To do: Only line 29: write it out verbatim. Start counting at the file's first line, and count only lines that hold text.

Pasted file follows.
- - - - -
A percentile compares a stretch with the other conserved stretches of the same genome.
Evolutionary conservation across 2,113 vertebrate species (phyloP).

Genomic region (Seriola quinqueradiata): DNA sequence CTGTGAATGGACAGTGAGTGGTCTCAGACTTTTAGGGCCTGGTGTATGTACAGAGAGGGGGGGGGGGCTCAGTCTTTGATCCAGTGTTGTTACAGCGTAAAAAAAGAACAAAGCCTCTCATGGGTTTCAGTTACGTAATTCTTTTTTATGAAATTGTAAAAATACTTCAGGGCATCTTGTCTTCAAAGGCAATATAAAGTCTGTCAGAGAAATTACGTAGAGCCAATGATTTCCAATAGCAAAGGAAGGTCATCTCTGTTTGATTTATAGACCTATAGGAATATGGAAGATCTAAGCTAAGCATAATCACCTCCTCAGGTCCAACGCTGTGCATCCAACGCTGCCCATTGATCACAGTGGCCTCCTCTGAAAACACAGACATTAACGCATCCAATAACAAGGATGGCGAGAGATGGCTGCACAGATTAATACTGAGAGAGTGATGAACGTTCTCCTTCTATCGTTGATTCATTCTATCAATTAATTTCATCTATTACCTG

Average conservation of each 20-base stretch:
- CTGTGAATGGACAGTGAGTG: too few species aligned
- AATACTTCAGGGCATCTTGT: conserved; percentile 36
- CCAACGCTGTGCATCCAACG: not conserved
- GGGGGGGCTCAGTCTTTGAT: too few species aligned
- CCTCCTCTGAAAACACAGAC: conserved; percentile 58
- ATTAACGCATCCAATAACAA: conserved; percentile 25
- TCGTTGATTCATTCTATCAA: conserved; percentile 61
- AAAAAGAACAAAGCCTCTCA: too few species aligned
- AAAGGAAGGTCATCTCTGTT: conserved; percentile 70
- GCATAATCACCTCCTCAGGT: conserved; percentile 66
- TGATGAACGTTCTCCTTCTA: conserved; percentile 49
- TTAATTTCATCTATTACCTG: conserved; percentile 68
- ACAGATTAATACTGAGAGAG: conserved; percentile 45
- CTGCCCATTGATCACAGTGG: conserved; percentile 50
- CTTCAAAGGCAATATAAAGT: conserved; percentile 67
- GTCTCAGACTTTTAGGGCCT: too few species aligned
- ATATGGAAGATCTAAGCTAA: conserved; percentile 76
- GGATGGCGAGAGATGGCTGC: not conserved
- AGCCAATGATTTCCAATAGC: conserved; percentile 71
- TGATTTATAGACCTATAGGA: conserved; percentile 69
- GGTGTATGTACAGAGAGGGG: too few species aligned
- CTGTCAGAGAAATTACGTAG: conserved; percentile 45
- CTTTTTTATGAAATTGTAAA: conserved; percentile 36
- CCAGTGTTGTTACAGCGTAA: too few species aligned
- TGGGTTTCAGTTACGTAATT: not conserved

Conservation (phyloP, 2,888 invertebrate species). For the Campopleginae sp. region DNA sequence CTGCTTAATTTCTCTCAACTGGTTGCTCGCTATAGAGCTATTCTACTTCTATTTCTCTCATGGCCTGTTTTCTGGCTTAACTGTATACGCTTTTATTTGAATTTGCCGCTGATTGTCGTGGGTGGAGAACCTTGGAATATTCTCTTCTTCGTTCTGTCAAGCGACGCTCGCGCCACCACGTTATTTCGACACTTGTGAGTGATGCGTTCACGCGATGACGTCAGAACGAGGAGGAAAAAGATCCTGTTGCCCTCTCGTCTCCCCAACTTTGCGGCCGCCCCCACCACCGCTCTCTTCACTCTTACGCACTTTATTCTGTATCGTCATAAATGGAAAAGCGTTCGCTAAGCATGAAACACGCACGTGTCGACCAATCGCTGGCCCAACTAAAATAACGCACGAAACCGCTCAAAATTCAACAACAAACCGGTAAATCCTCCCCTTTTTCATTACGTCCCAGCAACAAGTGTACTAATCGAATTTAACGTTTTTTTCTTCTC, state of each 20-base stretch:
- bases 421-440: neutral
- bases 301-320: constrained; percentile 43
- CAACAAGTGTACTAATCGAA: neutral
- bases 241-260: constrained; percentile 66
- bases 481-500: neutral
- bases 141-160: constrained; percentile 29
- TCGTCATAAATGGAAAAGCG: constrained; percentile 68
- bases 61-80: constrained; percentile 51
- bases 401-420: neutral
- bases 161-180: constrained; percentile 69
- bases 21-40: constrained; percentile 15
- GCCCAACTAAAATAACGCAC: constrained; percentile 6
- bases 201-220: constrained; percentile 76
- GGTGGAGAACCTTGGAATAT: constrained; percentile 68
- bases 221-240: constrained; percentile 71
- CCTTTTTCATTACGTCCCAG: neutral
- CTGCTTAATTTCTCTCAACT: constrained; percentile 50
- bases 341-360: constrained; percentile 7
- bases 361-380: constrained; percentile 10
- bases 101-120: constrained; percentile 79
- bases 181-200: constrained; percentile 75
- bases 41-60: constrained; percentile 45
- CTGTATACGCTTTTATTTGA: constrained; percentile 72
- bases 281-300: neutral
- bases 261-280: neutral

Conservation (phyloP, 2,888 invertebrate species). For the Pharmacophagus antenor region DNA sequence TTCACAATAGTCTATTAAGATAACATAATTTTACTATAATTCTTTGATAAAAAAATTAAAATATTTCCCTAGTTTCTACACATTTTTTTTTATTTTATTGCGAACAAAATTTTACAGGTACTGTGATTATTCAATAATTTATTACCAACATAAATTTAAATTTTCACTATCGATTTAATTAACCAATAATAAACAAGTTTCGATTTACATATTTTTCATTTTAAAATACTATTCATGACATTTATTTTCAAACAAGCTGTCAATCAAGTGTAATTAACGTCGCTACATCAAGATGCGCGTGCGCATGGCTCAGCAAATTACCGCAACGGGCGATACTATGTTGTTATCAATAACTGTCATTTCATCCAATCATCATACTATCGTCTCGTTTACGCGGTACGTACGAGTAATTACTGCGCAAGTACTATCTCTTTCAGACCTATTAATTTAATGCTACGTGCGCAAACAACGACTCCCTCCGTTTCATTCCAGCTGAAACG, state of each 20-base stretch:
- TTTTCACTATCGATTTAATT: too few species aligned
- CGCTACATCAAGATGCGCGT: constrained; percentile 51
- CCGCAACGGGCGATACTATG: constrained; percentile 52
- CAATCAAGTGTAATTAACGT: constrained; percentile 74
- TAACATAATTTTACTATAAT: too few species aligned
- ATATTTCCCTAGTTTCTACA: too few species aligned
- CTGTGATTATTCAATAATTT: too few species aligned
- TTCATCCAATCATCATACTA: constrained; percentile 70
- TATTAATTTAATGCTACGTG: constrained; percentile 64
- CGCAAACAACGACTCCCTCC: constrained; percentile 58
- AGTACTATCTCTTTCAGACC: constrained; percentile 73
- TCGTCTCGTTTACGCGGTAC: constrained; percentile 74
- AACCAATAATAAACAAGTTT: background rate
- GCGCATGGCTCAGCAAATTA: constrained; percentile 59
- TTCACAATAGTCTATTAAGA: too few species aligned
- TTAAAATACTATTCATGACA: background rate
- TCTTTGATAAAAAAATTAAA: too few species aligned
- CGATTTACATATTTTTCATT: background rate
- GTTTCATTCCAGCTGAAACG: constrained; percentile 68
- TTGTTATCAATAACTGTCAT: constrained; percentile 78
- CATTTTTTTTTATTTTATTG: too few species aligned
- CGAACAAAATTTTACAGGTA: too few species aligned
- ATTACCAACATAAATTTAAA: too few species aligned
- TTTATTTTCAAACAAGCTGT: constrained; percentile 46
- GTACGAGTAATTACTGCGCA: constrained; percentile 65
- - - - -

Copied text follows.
- TGGGTTTCAGTTACGTAATT: not conserved